This leads us to a third point, which is the fact that most experiments so far have controlled in one form or another the amount of variability in the experimental stimuli, either by using a bilingual speaker, by ltering or resynthesizing the signal, or by simply selecting utterances that were matched in length and number of syllables. These types of manipulations are common in infant experimental research, and are necessary to isolate the factors of interest. However, these cases might end up being far removed from the real-world situations in which infants are immersed, where speech comes from several speakers, some of which may be monolinguals and some not, where phrases come in all shapes and sizes, and where speakers’ mood, speech register and even ambient noise may a ect the way language sounds to the infant’s ear. Further research is thus needed to understand how language and speaker distance, as well as other sources of variability, are re ected in early perceptual representations of speech. All that being said, the studies mentioned above have shown strong evidence that newborns possess sensitivity to rhythmic properties of languages, which might be used as a stepping stone for language discrimination.
Further research with infants aged 2- to 5-months-old has shown that, as infants grow up and be-come tuned to their native language, discrimination becomes more sensitive but at the same time dependent on infants’ familiarity with one (or both) of the languages (Bahrick & Pickens, 1988; Bosch & Sebastian-Galles, 1997, 2001; Christophe & Morton, 1998; Dehaene-Lambertz & Houston, 1998; Mehler et al., 1988; Molnar, Gervain, & Carreiras, 2014; Nazzi, Jusczyk, & Johnson, 2000). That is, infants may fail at discriminating a language pair, even across rhythmic class, if they are unfamiliar with both languages. For instance, American 2-month-olds fail at discriminating French from Rus-sian, but succeed at discriminating English from Italian (Mehler et al., 1988). On the other hand, infants newly developed sensitivity to their native language allows them to discriminate it from other languages within the same rhythmic class, an ability that was not observed in newborns (Bosch & Sebastian-Galles, 2001; Nazzi et al., 2000). For example, Bosch and Sebastian-Galles (2001) showed that Spanish and Catalan 4-month-old monolinguals could discriminate these two languages. Most interestingly, they found that Spanish-Catalan bilinguals also succeed in discriminating their two lan-guages. Thus, before the end of their rst semester, infants seem to have accumulated su cient knowledge about their native language(s) to allow discrimination, with bilinguals being no exception. This distinction might emerge naturally as young bilinguals learn the regularities of their input. As pointed out by Byers-Heinlein (2014), \English words are likely to be adjacent to other English words. They are composed of English sounds, follow English phonotactic rules, take English morphological endings, and are heard in sentences with English prosody ». These regularities could thus eventually produce clusters in the infants’ mental representations. This idea is supported by PRIMIR (Curtin, Byers-Heinlein, & Werker, 2011; Werker & Curtin, 2005), a theoretical framework that describes how infants (both monolinguals and bilinguals) learn language from their input using a combination of perceptual biases, general learning mechanisms and directed attention. However, no explicit account of how this process may unfold has yet been proposed.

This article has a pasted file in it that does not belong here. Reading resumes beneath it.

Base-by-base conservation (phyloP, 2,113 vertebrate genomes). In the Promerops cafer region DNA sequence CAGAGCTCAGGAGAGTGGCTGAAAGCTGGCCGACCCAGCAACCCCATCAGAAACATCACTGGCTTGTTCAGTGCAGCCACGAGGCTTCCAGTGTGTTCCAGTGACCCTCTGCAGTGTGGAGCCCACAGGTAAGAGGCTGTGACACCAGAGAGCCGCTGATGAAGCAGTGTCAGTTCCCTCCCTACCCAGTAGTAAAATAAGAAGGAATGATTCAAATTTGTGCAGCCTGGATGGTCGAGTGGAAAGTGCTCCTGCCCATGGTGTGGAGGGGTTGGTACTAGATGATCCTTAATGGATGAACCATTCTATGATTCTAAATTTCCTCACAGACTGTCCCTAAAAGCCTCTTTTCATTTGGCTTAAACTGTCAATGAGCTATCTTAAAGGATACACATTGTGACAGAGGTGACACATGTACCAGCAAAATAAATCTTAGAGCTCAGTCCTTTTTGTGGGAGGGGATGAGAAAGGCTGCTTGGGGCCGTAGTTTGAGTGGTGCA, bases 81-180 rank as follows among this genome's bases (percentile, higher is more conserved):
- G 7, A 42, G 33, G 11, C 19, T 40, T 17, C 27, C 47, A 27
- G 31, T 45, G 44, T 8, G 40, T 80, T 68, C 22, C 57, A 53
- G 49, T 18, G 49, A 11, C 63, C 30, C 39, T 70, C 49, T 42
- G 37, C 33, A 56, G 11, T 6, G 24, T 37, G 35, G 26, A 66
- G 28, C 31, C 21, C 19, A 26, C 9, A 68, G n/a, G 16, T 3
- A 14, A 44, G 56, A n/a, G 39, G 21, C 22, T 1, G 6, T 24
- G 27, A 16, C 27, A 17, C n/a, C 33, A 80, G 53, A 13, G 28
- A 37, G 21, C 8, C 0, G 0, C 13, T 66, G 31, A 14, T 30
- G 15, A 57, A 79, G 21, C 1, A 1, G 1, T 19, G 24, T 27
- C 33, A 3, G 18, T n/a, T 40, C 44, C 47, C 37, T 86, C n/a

Besides acoustic and linguistic cues to language discrimination, infants may additionally be sensitive to other sources of information available in their environment. One such cue is visual information (Sebastian-Galles, Albareda-Castellot, Weikum, & Werker, 2012; Weikum et al., 2007). Weikum et al. (2007) studied infants’ ability to discriminate languages by the facial gestures produced while talking. Young monolingual English and bilingual French-English infants were exposed to silent videos of bilingual speakers talking in one of these two languages. After habituation, infants saw new videos of the same speakers either talking in the same language as in habituation, or talking in the other language. They found that while monolinguals discriminated the languages at 4 and 6 months old, they failed at 8 months old. On the other hand, bilingual infants still succeeded in the task at the latest age, indicating that they had retained their sensitivity to this cue for longer than their monolingual peers. Similar results were observed in Spanish, Catalan and Spanish-Catalan 8-month-olds tested on the same French and English stimuli (Sebastian-Galles et al., 2012), suggesting that bilingual’ ability to discriminate languages visually did not depend exclusively on familiarity with one of the two languages. Like facial gestures, bilingual infants might be able to detect and exploit many other sources of information that happen to co-occur with each language, such as contextual and social cues. For instance, if speakers in the bilingual’s environment adopt a one-person-one-language approach, infants may be able to detect this regularity. We will further discuss the role of environmental cues in bilingual language acquisition in Chapters 2 and 3.

Phonological development